My older daughter, Phoebe, started sleeping through the night at exactly 8 weeks (don't hate me!), so it was startling when she started crying out in the middle of the night about two months later. The culprit? Phoebe had rolled onto her stomach in her sleep but then couldn't turn back over; I'd hurry to her crib to roll her onto her back before she got too worked up. Thankfully, after several nights, rolling over stopped waking her up.
"Around growth or motor milestones, like crawling or walking, your child may temporarily regress in her sleep habits," says Judith A. Owens, MD. Her advice? "It's best just to ride it out. These changes are very temporary."
For Daytime Only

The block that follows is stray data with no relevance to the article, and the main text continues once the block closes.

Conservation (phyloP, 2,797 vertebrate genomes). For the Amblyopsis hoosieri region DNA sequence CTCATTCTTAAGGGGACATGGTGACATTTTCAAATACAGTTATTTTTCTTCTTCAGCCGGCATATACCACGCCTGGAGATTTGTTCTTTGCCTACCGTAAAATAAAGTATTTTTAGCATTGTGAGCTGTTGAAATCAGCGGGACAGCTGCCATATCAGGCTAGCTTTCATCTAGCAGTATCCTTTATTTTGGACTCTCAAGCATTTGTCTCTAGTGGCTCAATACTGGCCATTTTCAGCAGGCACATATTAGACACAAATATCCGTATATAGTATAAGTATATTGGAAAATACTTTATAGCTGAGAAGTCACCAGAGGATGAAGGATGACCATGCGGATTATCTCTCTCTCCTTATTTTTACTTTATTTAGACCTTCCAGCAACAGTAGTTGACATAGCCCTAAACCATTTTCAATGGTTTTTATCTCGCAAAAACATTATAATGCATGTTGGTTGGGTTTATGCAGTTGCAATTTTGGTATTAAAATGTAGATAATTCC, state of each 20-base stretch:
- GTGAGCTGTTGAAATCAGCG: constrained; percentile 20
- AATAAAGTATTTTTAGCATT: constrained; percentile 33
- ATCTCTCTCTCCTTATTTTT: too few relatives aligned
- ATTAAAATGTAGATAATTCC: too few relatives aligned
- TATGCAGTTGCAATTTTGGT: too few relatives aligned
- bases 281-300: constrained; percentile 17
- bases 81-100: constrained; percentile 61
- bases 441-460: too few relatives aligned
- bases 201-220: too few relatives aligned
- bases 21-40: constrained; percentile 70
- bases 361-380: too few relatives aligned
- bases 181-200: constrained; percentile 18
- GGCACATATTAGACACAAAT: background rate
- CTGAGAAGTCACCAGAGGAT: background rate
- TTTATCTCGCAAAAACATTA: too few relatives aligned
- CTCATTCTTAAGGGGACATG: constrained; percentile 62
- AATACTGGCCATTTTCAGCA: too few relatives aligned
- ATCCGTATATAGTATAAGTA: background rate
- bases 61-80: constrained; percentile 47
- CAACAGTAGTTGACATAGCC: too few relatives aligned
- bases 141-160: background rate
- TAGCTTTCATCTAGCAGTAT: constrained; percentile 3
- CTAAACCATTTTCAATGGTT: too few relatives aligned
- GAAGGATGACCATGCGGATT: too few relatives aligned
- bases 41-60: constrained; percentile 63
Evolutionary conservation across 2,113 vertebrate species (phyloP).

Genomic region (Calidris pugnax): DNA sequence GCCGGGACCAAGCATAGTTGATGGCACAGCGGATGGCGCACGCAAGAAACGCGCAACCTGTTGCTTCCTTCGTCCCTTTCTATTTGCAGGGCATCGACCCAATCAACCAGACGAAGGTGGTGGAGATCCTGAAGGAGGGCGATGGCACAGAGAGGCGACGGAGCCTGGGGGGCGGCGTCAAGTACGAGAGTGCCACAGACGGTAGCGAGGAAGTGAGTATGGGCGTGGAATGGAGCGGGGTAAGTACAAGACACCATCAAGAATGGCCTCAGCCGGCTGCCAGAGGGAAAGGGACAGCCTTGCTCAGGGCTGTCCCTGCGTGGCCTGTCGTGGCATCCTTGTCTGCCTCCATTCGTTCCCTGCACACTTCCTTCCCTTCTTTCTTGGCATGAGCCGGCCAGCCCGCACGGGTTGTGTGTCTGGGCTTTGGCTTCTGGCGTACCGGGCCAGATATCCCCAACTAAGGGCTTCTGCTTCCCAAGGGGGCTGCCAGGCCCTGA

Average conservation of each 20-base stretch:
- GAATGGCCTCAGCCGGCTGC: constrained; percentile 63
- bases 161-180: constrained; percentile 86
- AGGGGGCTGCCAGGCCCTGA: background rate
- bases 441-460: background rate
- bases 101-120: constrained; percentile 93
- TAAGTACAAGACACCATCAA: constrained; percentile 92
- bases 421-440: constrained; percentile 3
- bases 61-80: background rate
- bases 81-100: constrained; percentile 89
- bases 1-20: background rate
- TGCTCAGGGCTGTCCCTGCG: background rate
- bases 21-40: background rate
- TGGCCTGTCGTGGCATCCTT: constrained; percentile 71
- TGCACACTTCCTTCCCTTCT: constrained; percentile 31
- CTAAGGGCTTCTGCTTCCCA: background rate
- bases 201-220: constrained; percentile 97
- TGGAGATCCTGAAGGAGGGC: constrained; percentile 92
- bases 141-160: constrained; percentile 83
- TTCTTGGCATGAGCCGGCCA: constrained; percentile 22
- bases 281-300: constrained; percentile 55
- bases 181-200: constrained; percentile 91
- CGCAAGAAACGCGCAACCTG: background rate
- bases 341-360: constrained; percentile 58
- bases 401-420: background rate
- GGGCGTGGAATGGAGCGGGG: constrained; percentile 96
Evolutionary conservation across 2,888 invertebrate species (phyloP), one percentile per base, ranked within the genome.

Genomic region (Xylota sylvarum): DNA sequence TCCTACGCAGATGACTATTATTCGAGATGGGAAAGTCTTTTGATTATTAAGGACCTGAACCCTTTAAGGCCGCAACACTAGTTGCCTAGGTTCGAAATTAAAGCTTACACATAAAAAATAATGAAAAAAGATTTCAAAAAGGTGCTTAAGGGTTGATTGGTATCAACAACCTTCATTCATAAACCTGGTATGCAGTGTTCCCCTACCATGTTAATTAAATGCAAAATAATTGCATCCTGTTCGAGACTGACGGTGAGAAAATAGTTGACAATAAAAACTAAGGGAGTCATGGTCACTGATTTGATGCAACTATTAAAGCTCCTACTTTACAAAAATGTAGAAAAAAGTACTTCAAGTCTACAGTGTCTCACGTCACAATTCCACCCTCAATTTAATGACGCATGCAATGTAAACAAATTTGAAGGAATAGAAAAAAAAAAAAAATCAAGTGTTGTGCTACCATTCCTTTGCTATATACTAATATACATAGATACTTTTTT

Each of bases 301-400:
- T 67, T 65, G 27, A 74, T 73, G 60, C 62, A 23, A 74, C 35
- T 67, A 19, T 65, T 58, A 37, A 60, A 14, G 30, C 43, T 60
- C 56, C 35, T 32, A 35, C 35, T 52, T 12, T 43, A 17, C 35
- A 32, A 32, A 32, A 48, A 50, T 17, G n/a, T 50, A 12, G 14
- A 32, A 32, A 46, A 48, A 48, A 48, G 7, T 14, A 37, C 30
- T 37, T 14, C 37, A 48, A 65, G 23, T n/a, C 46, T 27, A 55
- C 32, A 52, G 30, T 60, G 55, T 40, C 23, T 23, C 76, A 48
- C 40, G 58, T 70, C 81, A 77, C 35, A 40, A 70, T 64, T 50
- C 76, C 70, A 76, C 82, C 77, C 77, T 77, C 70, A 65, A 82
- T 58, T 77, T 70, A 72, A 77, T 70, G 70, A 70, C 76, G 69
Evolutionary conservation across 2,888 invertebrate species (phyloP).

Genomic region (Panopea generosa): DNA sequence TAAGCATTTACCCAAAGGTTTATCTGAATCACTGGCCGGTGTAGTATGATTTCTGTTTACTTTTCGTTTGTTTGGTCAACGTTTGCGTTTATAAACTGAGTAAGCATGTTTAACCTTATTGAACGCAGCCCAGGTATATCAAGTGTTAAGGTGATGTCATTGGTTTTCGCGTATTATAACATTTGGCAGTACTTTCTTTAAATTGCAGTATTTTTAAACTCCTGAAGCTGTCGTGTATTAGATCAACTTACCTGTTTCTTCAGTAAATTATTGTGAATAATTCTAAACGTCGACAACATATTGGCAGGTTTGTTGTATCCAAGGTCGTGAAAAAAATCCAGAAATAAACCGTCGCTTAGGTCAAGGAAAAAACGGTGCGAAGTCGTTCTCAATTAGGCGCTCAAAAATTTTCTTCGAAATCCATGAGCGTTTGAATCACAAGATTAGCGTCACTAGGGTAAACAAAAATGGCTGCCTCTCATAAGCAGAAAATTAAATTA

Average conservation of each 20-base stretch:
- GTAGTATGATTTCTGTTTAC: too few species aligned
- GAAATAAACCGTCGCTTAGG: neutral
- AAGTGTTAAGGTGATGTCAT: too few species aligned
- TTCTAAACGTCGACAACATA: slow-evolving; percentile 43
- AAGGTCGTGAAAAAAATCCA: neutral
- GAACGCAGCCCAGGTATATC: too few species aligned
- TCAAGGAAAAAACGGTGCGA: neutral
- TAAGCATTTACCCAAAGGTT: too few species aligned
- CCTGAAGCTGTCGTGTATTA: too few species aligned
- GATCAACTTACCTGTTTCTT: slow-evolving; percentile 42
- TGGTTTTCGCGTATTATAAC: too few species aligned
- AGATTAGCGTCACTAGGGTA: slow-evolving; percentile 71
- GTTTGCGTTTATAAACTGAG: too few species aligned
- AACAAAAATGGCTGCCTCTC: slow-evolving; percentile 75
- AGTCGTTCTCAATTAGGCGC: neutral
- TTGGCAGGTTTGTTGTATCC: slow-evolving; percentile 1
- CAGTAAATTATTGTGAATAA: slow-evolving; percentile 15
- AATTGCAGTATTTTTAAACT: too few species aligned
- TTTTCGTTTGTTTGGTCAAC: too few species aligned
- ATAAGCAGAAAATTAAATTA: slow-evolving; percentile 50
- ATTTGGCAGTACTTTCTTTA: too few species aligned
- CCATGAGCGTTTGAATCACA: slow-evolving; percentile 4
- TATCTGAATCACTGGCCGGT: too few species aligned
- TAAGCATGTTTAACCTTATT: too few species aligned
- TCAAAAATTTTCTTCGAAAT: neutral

You can take some action during the day to facilitate your child's sleep at night. Practicing the developmental habits during waking hours -- such as by helping your baby lie down from a seated position or helping her back down after standing -- is a daytime tactic that might help both of you. Once you know she's got the skill fairly well mastered, let her do it herself. Then, when she cries in the night because she's pulled herself up, you'll both know she's capable of lying back down again on her own. And until you're confident she's got the skill nailed (or if you're a worrier!), you can matter-of-factly go into her room, help her get down, assure her she's fine, and head out. The important thing: Don't make a fuss or be too intrusive. "At some point, though, it will be time for a parent to let the child figure it out on her own," reminds Mindell.